July 26, 2023 — Health care providers at the University of Florida College of Medicine and UF Health Shands Hospital perform roughly 30,000 surgeries a year. As a major referral center for the southeastern U.S., the medical hub sees patients who travel for hours and even days to receive care and surgical remedies for all types of illnesses.
With patients taking time off work for scheduled surgeries and staying with loved ones or renting lodging in Florida, a top priority for the health system is minimizing issues on the day of surgery that may cause procedures to be delayed, rescheduled or canceled.
A team of care providers and staff from the UF College of Medicine and UF Health is working to optimize the evaluation of patients prior to surgery as part of an initiative under the patient care pillar of the college’s five-year strategic plan. With the help of a consultant from Johns Hopkins Medicine, the team has overhauled the preoperative evaluation process and pathway in Epic, the hospital’s digital patient record-keeping system, to streamline preparation for surgery, improve recovery times and outcomes, and better support patient satisfaction.
“This is helping patients that come through my clinic get better care — and care that’s more specific to them,” said Josh W. Sappenfield, M.D., an associate professor of anesthesiology and emergency medicine. “It’s a more directed approach to have the right people in the right spot prior to surgery … where we do things that get patients the best outcomes during and after surgery.”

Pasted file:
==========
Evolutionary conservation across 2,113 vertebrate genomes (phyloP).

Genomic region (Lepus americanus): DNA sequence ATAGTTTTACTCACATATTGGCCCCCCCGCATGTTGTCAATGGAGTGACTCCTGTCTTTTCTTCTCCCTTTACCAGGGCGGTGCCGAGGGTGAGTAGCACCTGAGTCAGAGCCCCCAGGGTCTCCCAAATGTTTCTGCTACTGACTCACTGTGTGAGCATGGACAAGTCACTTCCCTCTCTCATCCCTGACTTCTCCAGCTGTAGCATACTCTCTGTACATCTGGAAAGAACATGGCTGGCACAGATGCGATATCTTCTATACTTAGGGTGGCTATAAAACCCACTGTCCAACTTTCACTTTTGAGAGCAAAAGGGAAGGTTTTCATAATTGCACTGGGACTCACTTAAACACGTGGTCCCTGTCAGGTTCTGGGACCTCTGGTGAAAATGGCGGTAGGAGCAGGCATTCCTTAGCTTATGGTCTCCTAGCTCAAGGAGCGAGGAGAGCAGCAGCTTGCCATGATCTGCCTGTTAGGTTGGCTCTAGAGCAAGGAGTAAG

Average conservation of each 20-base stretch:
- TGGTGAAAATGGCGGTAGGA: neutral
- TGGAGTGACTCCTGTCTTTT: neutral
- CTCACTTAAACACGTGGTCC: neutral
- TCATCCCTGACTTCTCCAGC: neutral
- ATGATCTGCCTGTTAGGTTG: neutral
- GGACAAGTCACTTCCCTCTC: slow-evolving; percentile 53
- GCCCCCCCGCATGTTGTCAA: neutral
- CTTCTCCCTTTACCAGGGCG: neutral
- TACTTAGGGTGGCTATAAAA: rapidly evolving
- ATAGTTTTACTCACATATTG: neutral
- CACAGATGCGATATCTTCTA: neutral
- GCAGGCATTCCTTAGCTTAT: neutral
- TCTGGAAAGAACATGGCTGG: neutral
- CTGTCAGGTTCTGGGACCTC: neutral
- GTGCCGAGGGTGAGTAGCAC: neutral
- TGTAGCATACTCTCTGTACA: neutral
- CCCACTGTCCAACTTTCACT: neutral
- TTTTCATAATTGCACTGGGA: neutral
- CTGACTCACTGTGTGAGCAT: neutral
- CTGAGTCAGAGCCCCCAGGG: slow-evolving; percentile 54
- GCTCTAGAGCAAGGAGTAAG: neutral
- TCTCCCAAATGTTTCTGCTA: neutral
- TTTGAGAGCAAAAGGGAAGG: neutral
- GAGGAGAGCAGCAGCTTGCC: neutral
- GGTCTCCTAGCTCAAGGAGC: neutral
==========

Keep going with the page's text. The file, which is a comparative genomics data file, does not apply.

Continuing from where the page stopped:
Sappenfield, who previously served as the director of UF’s presurgical clinic and chief of the perioperative medicine division, said he noticed improvements that could be made to the preoperative evaluation process over a year ago. With support and direction from Colleen Koch, M.D., M.S., M.B.A., dean of the College of Medicine, he and other team members have worked diligently to create and test the new clinical pathway.
Now, the team is preparing to roll out their improvements, which include providing more detailed and easily accessible patient notes in EPIC, scheduling a patient for preoperative evaluation at least two days prior to surgery with a trained health care provider, revamping criteria for in-person versus telehealth evaluation based on patient risk and adding time for any necessary patient management prior to surgery.
A patient with diabetes, for example, could need endocrinology to weigh in to ensure healthy blood sugar levels on the day of surgery, said Basma A. Mohamed, MBChB, an associate professor of anesthesiology at UF. Mohamed is succeeding Sappenfield as chief of the division of perioperative medicine and director of the presurgical clinic, soon to be renamed the UF Health Comprehensive Perioperative Optimization Center.
“This is a unique project,” Mohamed said. “We were so lucky to have Dean Koch take leadership over the idea of allowing our patients to be optimized before surgery … It will definitely improve patient satisfaction.”